Ivory Coast implodes

January 03, 2003

FOR THREE DECADES, Ivory Coast, the French-influenced West African country, was one of the troubled continent's few success stories. No longer. Like neighboring Liberia and Sierra Leone earlier, it is imploding in an orgy of uncontrollable hatred, envy and passions.

Americans have paid little attention to the military uprising that started Sept. 19. But they should take note. The outcome of Ivory Coast's civil war may change the regional dynamics of West Africa by increasing the strength of militant Islam. As in nearby Nigeria, Ivory Coast's conflict is being fueled by a power struggle between ruling southerners, who are mostly Christian or animist, and dispossessed northerners, who are Muslims.

It is more complicated than that. Roughly one-third of Ivory Coast's 16 million people are illegal immigrants drawn to the good life from neighboring countries, mostly Burkina Faso. They are Muslims and, with tensions rising, targets of xenophobic agitation in Ivory Coast that keeps feeding the conflict.

France is watching its former colony's disintegration with growing alarm. It initially sent 1,000 troops there and is now more than doubling that number. Their mission, officially, is to protect Westerners. But they also help prop up beleaguered President Laurent Gbagbo.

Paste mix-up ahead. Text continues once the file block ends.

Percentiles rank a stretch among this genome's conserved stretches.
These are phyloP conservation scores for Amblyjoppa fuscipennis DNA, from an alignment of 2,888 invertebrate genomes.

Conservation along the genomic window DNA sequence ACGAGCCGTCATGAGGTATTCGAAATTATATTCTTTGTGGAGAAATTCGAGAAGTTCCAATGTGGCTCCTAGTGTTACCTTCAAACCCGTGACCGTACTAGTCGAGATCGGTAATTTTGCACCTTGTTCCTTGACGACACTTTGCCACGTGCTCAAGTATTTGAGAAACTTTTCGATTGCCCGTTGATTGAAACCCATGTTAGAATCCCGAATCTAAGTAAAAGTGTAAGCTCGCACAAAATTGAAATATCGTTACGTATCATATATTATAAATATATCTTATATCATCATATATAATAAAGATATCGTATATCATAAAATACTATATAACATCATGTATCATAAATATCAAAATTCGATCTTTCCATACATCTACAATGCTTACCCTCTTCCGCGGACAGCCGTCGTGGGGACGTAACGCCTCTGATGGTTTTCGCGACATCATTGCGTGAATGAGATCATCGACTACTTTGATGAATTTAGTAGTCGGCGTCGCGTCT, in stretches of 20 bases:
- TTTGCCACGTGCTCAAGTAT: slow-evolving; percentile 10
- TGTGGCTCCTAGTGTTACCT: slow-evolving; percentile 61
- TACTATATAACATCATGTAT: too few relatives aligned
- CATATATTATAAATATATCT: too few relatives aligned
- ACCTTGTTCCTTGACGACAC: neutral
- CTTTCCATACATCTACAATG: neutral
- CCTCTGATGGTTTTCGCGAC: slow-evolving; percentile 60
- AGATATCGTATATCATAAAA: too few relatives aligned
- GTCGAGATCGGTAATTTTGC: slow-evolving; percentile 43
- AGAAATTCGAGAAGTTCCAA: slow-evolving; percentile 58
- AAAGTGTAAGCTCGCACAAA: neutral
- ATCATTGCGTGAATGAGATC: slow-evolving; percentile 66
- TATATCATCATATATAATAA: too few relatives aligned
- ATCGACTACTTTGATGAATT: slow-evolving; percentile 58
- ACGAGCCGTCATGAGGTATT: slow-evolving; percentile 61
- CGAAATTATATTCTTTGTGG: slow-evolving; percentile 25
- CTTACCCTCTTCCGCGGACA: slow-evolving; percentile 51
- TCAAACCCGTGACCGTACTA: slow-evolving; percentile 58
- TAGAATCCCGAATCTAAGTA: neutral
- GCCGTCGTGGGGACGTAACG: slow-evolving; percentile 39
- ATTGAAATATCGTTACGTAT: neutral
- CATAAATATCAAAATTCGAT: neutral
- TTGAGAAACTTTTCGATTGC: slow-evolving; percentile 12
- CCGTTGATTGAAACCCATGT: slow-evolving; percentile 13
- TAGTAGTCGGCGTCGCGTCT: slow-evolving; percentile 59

This is not the first time France has used its muscle in a former African colony. But its growing involvement has led to unity talks among three separate rebel movements. They disagree on many other things but want the French "forces of occupation" kicked out.

As the rebellion has grown, so has the government's anti-foreigner agitation. It has been fanned by Ivorian television, which accuses Burkina Faso's head of state of being "the mastermind of the war against Ivory Coast." Meanwhile, the religious dimension of the conflict has increased.

Unless Ivory Coast fighting can be stopped, the potent military virus may spread from there to other African countries. That would be an unwelcome return to the pattern that lasted from the 1960s to the 1990s, when coups, instead of elections, were the chief means by which changes of government were achieved in Africa.

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